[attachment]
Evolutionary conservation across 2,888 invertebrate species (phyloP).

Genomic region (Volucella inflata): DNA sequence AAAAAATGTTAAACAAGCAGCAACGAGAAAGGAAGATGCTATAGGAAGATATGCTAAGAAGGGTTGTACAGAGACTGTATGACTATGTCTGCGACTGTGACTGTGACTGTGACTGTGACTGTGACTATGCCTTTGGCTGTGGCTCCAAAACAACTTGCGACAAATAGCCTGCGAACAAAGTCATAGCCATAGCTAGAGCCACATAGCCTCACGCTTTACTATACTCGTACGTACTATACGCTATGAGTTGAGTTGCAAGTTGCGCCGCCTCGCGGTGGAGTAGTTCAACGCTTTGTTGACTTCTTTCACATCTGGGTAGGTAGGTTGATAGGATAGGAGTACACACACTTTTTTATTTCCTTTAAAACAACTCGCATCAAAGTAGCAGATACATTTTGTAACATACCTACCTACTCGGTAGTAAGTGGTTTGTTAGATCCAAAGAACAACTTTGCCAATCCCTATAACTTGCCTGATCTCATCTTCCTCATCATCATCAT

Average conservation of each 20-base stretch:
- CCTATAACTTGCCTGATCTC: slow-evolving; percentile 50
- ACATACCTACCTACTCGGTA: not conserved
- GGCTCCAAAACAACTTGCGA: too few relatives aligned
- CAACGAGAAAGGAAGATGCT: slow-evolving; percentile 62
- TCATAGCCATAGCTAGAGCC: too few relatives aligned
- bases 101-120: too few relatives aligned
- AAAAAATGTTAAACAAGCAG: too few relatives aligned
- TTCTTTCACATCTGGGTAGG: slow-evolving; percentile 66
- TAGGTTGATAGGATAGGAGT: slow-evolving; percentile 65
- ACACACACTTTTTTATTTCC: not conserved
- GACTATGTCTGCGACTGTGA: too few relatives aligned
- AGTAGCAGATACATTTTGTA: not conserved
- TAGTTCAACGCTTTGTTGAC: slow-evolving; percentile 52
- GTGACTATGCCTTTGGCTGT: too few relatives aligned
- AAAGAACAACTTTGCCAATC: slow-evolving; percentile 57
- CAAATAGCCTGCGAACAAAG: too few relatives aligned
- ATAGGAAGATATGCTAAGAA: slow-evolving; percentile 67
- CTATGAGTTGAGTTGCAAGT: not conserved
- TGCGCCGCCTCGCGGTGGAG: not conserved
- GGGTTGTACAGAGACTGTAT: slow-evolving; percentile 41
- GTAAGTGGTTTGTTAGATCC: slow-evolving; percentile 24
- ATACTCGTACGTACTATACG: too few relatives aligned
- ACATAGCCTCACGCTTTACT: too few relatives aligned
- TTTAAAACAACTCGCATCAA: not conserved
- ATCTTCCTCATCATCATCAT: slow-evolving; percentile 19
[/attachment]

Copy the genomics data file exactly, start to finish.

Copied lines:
Evolutionary conservation across 2,888 invertebrate species (phyloP).

Genomic region (Volucella inflata): DNA sequence AAAAAATGTTAAACAAGCAGCAACGAGAAAGGAAGATGCTATAGGAAGATATGCTAAGAAGGGTTGTACAGAGACTGTATGACTATGTCTGCGACTGTGACTGTGACTGTGACTGTGACTGTGACTATGCCTTTGGCTGTGGCTCCAAAACAACTTGCGACAAATAGCCTGCGAACAAAGTCATAGCCATAGCTAGAGCCACATAGCCTCACGCTTTACTATACTCGTACGTACTATACGCTATGAGTTGAGTTGCAAGTTGCGCCGCCTCGCGGTGGAGTAGTTCAACGCTTTGTTGACTTCTTTCACATCTGGGTAGGTAGGTTGATAGGATAGGAGTACACACACTTTTTTATTTCCTTTAAAACAACTCGCATCAAAGTAGCAGATACATTTTGTAACATACCTACCTACTCGGTAGTAAGTGGTTTGTTAGATCCAAAGAACAACTTTGCCAATCCCTATAACTTGCCTGATCTCATCTTCCTCATCATCATCAT

Average conservation of each 20-base stretch:
- CCTATAACTTGCCTGATCTC: slow-evolving; percentile 50
- ACATACCTACCTACTCGGTA: not conserved
- GGCTCCAAAACAACTTGCGA: too few relatives aligned
- CAACGAGAAAGGAAGATGCT: slow-evolving; percentile 62
- TCATAGCCATAGCTAGAGCC: too few relatives aligned
- bases 101-120: too few relatives aligned
- AAAAAATGTTAAACAAGCAG: too few relatives aligned
- TTCTTTCACATCTGGGTAGG: slow-evolving; percentile 66
- TAGGTTGATAGGATAGGAGT: slow-evolving; percentile 65
- ACACACACTTTTTTATTTCC: not conserved
- GACTATGTCTGCGACTGTGA: too few relatives aligned
- AGTAGCAGATACATTTTGTA: not conserved
- TAGTTCAACGCTTTGTTGAC: slow-evolving; percentile 52
- GTGACTATGCCTTTGGCTGT: too few relatives aligned
- AAAGAACAACTTTGCCAATC: slow-evolving; percentile 57
- CAAATAGCCTGCGAACAAAG: too few relatives aligned
- ATAGGAAGATATGCTAAGAA: slow-evolving; percentile 67
- CTATGAGTTGAGTTGCAAGT: not conserved
- TGCGCCGCCTCGCGGTGGAG: not conserved
- GGGTTGTACAGAGACTGTAT: slow-evolving; percentile 41
- GTAAGTGGTTTGTTAGATCC: slow-evolving; percentile 24
- ATACTCGTACGTACTATACG: too few relatives aligned
- ACATAGCCTCACGCTTTACT: too few relatives aligned
- TTTAAAACAACTCGCATCAA: not conserved
- ATCTTCCTCATCATCATCAT: slow-evolving; percentile 19